with some great producers (Don Dixon/Brad Hodges), and I’d become a pretty prolific
songwriter – 250 songs by closing, if I remember.

 

How about the years
following the Graphic? In addition to Butter you also operate a record studio,
correct?

I immediately went with another band, 8-EYES, which put
out 3-4 CDs, and played locally as well as in NYC (CBGB) for about 10 years or
so. I also put out a CD of an offshoot band called Orchestra 8, which reflected
my love of orchestral pop (Brian Wilson/Millennium/etc.). I currently have two
studios, one in Durham, one in Greensboro, in which I record other folks as
well as my own stuff. I also play a lot of jazz in my group Workbook as well as
teaching 30-40 people a week on guitar/banjo/mandolin and bass.

 

Tell us a little
about your partners in Butter, Ken and Ryan.

Ken’s played a lot of Prog and fusion, and Ryan’s mainly a
punk rock guy. He’s played with people like Stephen Edgerton (All/Descendents)
before. More to the point, both guys are really good technically, and can deal
with both songforms as well as going out on a limb.

 

The unique
guitar/organ sound you get which you refer to as “The Gorgan”: explain.

Guitar players are usually pretty conservative as far as
sound, and I just felt as far as my own thing, I wanted to do something
different. I found my first guitar synth at a pawn shop really cheap (I think
they thought it was a fuzzbox), and started using it in my jazz group. Because
jazz players know a lot more about chords than most folks, I was able to come
up with things that were a lot more keyboard oriented. When Butter started, the
combination of rock/funk guitar and organ/keyboard sounds caused a new mutation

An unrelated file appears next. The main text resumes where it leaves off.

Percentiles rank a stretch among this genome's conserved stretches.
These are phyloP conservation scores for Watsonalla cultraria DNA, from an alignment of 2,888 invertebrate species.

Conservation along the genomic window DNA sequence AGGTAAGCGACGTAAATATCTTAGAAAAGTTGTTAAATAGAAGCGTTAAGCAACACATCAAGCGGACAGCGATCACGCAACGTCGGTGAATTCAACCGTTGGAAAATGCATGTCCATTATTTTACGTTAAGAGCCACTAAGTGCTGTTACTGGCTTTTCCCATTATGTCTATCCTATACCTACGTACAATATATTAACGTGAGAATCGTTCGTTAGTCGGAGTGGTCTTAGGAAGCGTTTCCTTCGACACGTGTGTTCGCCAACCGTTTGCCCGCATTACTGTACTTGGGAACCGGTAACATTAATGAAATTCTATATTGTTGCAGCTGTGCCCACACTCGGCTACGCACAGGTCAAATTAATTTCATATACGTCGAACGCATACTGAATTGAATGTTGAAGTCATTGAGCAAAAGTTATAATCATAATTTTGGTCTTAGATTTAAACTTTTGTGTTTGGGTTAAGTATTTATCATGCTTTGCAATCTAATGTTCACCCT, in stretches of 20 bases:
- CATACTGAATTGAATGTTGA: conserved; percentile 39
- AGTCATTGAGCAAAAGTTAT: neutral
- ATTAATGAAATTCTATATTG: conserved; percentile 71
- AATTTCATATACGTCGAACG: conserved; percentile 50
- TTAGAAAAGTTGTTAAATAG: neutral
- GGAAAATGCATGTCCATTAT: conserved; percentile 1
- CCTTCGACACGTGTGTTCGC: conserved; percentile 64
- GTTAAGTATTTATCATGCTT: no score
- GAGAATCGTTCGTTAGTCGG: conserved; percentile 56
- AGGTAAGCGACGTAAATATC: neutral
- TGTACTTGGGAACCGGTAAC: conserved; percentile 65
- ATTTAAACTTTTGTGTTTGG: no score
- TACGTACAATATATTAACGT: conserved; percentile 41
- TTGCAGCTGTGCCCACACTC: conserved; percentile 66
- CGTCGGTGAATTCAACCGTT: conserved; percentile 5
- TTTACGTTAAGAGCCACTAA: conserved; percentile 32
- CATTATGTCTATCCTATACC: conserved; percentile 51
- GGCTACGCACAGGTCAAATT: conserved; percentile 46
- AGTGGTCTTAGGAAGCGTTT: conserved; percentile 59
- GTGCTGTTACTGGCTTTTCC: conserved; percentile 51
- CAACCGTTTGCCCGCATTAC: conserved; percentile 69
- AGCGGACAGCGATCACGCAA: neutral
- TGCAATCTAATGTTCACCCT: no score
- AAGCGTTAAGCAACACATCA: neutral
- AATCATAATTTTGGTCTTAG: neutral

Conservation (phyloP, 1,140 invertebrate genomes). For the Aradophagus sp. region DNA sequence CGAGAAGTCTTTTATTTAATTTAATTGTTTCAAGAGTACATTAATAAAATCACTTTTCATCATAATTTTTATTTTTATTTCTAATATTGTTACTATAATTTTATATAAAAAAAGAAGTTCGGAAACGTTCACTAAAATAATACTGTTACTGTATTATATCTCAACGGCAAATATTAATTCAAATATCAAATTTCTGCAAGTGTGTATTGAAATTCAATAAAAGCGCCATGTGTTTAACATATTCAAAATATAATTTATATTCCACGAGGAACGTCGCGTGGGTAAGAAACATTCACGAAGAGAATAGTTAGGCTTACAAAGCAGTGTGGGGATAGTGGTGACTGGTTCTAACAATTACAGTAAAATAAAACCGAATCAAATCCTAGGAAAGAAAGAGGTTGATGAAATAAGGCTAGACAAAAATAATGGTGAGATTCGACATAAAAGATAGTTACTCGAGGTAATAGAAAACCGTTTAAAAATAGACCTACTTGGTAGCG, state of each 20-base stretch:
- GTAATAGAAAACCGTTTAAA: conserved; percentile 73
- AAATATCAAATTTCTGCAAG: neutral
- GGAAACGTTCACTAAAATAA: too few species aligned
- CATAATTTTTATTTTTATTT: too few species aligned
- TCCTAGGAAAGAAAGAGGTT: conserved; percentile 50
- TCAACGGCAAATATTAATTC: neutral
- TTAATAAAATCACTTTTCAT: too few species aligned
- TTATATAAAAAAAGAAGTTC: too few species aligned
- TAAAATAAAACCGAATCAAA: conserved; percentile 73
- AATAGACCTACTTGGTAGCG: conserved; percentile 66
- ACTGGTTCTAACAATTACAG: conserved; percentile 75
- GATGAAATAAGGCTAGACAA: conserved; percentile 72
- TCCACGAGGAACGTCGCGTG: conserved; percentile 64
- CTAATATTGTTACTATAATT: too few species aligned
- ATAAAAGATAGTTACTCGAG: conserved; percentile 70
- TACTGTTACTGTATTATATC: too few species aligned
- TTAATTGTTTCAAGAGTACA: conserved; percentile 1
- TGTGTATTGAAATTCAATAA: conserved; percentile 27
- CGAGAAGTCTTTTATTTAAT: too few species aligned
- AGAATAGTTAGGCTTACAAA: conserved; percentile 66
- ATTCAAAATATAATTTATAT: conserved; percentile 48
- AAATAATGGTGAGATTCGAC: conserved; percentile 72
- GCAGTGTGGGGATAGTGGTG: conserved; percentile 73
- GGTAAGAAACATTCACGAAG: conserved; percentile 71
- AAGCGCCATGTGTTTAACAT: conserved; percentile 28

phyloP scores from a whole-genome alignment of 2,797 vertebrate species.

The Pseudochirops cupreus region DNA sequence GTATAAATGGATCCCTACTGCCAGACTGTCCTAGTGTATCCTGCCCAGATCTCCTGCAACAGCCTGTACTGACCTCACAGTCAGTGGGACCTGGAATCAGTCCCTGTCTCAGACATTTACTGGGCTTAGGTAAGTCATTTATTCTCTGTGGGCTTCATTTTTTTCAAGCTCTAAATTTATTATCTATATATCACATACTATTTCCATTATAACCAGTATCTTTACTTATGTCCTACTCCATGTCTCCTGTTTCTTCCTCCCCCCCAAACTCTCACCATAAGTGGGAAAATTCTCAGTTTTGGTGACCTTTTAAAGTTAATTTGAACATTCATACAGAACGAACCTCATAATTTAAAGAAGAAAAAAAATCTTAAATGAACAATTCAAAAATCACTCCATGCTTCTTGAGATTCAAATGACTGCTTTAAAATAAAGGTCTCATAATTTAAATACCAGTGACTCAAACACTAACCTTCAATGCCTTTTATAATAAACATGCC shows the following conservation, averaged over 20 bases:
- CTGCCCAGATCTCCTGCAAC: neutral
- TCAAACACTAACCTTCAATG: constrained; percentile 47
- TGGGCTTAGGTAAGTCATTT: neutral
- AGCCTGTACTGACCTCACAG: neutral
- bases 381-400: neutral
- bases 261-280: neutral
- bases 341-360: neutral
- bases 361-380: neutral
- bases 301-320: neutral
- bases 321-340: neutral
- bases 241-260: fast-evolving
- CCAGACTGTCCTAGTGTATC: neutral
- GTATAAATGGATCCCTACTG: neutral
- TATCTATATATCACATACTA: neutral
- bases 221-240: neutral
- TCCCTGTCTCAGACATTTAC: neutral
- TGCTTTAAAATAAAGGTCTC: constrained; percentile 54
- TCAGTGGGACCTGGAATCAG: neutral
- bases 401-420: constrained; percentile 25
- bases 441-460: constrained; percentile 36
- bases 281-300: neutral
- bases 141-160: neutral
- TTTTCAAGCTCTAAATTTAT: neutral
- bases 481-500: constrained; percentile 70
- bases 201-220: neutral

we like to call “The Gorgan”.

 

How has the band been
received to date? I can imagine a welcoming audience for Butter including
funk/soul fans like me and the progressive/fusion wing – John Scofield, Gov’t Mule,
Medeski Martin & Wood, etc. – of the jamband community, plus the occasional
lapsed ‘60s psych head to boot.

You’re right on about the influences. Some other ones are
Lee Michaels/The Black Keys/Atomic Rooster/The Crazy World of Arthur
Brown/The Big Organ Trio. Some these are sonic/musical influences, and some
influence my songwriting. 

        My past
songwriting was much more pop-rock type stuff, and now I’m sort of going in a
more R&B/blues direction. Locally, we seem to be doing pretty well. We’ve
played a lot of big rooms recently (PourHouse/Southland/Deep South), but I
would really like to do more festival work and opening slots for other
bands. Call us up, we’re cheap!

 

What are your plans
for releasing an album?

We’re about 3/4 through our first CD, so we should have
something out this winter. We’ve been sending out some of our tunes to various
internet radio stations (Crystal Blue/BuzzD/Ruckus Radio/Etc.), and we’ve
gotten a lot of good feedback.

 

Lastly, as a musical
lifer, how do you view the music business today?

Independent seems to be the key word. Sometimes it seems
it’s up to me and my little computer. While there’s a lot of good music out
there, there’s also a lot of dross. All I look for is that somebody is
unique/good at something, be it writing, singing, playing. If you’re not,
why are you up there?